This week, after some…reviews of Disney’s most recent take on THE LION KING, we talk about how colour and contrast can make or break a film, the importance of myth to the original movie, and what it means to consider style versus substance when the film is as hyperrealistic as this one.
The final film in our Disney mini-season is 1998’s MULAN.
TED LASSO (2020–): Brendan Hunt, Jason Sudekis, Hannah Waddingham
PARKER (2013): Taylor Hackford, Jason Statham, Jennifer Lopez
SOLO: A STAR WARS STORY (2018): Ron Howard, Alden Ehrenreich, Woody Harrelson
12 YEARS A SLAVE (2013): Steve McQueen, Chiwetel Ejiofor, Michael Kenneth Williams
SWINGERS (1996): Doug Liman, Jon Favreau, Vince Vaughn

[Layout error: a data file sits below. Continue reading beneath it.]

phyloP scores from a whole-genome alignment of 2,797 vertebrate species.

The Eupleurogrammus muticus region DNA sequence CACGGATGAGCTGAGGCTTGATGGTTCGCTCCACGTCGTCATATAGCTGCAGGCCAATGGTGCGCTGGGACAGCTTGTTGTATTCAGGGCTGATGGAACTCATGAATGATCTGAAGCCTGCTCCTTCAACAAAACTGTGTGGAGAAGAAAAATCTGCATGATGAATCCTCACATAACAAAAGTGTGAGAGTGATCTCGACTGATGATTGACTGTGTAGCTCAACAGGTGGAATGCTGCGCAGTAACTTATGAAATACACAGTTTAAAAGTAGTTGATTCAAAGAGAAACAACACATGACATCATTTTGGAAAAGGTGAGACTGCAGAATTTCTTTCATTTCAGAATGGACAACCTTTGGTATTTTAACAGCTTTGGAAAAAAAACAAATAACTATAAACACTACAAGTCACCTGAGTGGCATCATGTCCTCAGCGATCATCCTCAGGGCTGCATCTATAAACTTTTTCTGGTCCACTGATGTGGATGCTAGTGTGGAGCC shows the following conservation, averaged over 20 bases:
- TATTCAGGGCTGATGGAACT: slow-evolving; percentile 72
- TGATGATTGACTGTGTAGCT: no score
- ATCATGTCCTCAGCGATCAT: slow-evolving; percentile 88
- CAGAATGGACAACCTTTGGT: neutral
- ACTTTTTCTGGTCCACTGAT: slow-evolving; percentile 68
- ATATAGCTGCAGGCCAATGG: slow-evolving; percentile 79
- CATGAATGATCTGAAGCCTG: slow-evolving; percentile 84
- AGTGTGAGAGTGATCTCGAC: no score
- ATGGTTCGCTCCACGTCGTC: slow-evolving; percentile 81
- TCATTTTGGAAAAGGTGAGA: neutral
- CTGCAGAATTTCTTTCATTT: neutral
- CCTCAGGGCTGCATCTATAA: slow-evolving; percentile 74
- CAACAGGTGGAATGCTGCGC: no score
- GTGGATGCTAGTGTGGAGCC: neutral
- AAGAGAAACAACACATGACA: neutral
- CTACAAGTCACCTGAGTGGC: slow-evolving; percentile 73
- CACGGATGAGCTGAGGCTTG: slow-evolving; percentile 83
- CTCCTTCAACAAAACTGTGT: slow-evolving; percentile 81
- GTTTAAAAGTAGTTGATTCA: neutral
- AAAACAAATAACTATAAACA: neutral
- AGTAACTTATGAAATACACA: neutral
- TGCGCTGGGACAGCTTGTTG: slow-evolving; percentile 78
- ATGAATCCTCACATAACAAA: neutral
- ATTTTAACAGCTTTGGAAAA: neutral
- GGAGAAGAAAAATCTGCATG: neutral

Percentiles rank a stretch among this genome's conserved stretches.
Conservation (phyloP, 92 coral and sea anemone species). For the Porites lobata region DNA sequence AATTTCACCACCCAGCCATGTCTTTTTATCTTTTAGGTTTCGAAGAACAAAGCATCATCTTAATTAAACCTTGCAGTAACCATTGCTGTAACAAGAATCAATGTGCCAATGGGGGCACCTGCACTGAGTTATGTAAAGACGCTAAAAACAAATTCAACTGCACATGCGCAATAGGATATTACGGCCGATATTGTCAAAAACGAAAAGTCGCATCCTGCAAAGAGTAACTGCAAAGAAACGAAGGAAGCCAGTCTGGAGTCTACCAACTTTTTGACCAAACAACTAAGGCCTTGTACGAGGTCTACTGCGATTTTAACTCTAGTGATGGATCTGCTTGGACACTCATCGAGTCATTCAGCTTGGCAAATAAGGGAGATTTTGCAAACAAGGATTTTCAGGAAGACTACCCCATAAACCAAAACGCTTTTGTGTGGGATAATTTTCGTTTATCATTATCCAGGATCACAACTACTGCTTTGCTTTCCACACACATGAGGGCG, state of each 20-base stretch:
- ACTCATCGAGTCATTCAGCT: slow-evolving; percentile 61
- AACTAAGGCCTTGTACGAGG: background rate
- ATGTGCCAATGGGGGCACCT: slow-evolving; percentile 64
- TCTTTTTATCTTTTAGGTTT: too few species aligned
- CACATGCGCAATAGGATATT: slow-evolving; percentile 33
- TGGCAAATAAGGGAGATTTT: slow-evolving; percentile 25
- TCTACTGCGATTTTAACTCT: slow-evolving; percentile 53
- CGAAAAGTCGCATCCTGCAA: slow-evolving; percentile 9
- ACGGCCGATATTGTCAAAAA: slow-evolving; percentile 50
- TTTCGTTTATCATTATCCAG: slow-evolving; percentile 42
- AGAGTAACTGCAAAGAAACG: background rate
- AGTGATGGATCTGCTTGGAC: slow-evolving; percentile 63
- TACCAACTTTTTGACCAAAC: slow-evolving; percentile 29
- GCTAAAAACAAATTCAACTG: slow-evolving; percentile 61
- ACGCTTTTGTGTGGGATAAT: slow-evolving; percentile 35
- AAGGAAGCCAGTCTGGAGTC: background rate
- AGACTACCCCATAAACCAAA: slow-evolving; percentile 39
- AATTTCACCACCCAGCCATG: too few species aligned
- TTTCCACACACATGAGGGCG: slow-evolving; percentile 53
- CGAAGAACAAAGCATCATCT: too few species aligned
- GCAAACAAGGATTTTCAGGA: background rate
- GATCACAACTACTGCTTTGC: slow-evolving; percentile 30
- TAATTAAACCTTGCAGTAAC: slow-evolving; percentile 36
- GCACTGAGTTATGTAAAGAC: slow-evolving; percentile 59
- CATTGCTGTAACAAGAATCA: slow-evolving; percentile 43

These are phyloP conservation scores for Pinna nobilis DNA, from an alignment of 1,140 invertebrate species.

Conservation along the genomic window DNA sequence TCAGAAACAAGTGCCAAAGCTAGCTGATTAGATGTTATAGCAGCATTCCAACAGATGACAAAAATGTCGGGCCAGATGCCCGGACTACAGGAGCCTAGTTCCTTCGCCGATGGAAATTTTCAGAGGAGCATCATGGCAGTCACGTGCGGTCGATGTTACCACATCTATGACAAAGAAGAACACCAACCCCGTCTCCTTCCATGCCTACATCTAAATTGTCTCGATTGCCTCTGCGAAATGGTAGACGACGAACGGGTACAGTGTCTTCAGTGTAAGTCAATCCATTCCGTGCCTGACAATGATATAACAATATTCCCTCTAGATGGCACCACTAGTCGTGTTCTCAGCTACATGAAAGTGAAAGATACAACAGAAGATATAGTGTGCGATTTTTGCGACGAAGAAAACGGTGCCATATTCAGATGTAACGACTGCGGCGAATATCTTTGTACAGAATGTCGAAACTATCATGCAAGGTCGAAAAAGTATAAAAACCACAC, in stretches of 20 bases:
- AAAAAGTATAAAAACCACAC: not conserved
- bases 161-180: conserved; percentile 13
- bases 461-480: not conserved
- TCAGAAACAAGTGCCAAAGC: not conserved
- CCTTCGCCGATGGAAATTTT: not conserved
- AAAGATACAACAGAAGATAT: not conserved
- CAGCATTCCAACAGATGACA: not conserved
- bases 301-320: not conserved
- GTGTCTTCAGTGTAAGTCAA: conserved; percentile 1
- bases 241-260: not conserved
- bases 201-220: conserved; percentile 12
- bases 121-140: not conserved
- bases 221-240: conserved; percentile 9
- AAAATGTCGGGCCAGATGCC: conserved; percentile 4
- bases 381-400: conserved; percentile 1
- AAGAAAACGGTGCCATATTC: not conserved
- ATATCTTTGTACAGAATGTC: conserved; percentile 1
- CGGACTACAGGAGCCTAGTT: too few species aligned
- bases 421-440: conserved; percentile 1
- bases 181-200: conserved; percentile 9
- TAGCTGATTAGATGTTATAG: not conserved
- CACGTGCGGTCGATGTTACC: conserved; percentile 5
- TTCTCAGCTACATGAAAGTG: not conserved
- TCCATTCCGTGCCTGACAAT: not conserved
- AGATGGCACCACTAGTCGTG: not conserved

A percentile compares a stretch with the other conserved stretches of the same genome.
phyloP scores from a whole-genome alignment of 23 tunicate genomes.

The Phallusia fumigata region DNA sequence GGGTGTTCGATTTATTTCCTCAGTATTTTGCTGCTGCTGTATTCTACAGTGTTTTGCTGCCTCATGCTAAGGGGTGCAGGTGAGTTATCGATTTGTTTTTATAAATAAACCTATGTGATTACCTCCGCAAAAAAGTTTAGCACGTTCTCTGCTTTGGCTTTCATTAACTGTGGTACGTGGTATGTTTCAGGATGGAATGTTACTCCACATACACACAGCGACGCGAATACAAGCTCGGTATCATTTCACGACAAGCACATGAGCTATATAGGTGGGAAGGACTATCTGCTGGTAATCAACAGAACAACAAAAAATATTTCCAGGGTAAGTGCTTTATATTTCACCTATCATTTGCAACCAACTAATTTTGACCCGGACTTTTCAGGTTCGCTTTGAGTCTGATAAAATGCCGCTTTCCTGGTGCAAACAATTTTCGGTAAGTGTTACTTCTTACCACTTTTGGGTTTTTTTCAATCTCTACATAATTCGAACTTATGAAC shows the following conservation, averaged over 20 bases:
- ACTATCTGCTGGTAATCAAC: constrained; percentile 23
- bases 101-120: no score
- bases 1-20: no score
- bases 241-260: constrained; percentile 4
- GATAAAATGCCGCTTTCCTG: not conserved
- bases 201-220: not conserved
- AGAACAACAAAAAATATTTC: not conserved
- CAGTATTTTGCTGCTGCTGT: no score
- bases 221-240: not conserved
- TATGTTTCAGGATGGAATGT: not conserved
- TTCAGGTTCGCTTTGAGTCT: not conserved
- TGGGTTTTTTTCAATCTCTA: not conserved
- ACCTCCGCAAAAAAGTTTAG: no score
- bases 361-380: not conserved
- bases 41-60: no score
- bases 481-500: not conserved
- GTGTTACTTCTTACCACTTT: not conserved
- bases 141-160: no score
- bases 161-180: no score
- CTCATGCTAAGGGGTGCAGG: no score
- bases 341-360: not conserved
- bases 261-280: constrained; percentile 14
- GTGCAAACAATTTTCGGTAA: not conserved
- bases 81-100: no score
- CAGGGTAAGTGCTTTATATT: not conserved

THE AFRICAN LION (1955): James Algar, Winston Hibler
Given that one of our opening topics was the use of colour in these films, there was surprisingly little from the former specialist in this area; this article redresses the balance somewhat: whatweknow.
tinkertaylor.tv/post/102fg5e/ what-is-colour-grading-in- film-and-why-is-it-so- important. Rob discusses the changes wrought on Scar’s ideology by these alterations in colour, and this is an interesting exploration of just what his intentions are: the-take.com/watch/in- the-lion-king-what-is-scars- political-ideology. We say a lot about the (admittedly stunning) VFX on this film, and you can see more here: www.youtube.com/watch?v= r5bTjenLGj0 and read more here: www.animationboss.net/ the-lion-king-vfx. Finally, for more reliable lion facts than provided by Sam this week, see here: www.nationalgeographic. com/animals/mammals/facts/ african-lion.